At least 141 people have died after a pedestrian suspension bridge collapsed in the western Indian state of Gujarat on Sunday evening. Most of those who died were women, children or elderly. The 230m (754ft) bridge on the Machchu river in Morbi was built in the 19th Century. It had reopened just a week ago after repairs. The Gujarat government has opened an investigation into the tragedy.
More than a third of those who died when a pedestrian bridge snapped and plunged into a river in the western Indian state of Gujarat on Sunday evening were children, some as young as two, police have told the BBC. Here’s why the bridge became a death trap for so many children.
Savita Ben lies on a hospital bed, staring at the ceiling.
The 24-year-old mother of two girls was injured when the 19th-Century bridge collapsed into the Machchu river in Morbi town.
Her two-year-old daughter sleeps peacefully at the foot of her bed, while her five-year-old flits in and out of the room.
Savita, who has an injury on the back of her head, can barely speak, so her cousin Nirmala Ben narrates how the family was caught up in the tragic events of last Sunday.
Savita was part of a group of three women – which included an aunt visiting from another town – and five children.
They purchased the tickets but at the last moment, Savita’s five-year-old panicked and refused to get on the bridge “because it was so crowded”.
Savita stayed back with her children while the others went on. Once they returned, her aunt persuaded Savita to go with her on the bridge.
“She was reluctant but her aunt raved about the experience so she went, while the third woman waited near the entrance with the children,” Nirmala told me.
Savita was found by rescuers, clinging on to the wreckage of the bridge.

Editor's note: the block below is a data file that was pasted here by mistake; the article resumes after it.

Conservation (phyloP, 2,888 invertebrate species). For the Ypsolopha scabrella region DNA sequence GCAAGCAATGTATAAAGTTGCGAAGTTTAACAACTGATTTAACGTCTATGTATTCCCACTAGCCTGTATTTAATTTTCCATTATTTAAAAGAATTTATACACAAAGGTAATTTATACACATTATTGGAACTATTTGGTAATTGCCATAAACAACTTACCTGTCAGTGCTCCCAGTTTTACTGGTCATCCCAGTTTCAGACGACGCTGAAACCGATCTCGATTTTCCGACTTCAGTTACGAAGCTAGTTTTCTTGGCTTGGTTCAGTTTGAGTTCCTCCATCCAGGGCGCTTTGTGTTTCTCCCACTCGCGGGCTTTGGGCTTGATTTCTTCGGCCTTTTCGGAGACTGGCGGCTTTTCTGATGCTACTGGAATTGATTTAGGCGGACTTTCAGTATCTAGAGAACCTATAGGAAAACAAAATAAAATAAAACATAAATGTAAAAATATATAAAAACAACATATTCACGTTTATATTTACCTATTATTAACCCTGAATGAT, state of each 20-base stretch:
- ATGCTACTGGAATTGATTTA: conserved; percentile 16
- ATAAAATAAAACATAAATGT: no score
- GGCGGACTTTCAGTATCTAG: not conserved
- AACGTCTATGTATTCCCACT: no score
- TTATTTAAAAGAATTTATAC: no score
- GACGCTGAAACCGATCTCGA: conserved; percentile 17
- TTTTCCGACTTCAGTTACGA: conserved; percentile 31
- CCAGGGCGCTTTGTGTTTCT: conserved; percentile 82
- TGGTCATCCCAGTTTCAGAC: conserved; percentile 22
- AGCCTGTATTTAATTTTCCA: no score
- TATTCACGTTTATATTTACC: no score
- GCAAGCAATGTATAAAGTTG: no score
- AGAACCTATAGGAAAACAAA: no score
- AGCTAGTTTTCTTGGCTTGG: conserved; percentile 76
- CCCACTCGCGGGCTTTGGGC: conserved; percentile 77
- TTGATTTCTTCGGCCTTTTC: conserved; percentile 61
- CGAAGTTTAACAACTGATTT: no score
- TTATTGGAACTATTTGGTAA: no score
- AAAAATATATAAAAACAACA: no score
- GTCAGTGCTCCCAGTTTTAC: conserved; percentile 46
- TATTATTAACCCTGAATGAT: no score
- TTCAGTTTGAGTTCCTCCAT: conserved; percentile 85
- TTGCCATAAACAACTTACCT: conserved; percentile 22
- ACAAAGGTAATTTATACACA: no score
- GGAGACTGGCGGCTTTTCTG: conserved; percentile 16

She is in trauma and has not been told yet, but her aunt was among the 135 people who died in Sunday’s horror.
The family say they are thankful that none of the five children were harmed. But many others weren’t so lucky.
A senior police official in Morbi town told me that 56 children had died, including 40 who were below 12. Additionally, 32 women were killed.
The colonial-era Jhulto pul (hanging bridge) – described by the state’s tourism website as a “technological marvel” – was popular with the townspeople and also a major tourist attraction, says senior journalist and long-time Morbi resident Pravin Vyas.
“High above the city skyline, the bridge afforded a bird’s eye view of the town. Children especially loved it because it could sway,” Mr Vyas told the BBC, adding that on Sunday evening when tragedy struck, it was packed with locals and tourists who had turned up in large numbers since it was a holiday and the last day of the weeklong Diwali vacation.
In the hospital, I also met 18-year-old Mahesh Chavda who was injured in the crash. He told me that the bridge had been his go-to place since he was a child.
“As a little boy, I used to visit with my parents and, for the past few years, I’d go there every Sunday with my friends,” he said.
Mahesh says his friends were injured but survived. “We are all in shock. I would never go back there,” he said, adding that he didn’t think it would be rebuilt.
The bridge – 230m (754ft) long and 1.4m (4.5ft) wide – connected Darbargarh Palace and Lakhdhirji Engineering College. Dates for its construction vary, but locals say it was built in the 1880s by the local Maharaja, Waghji Thakore.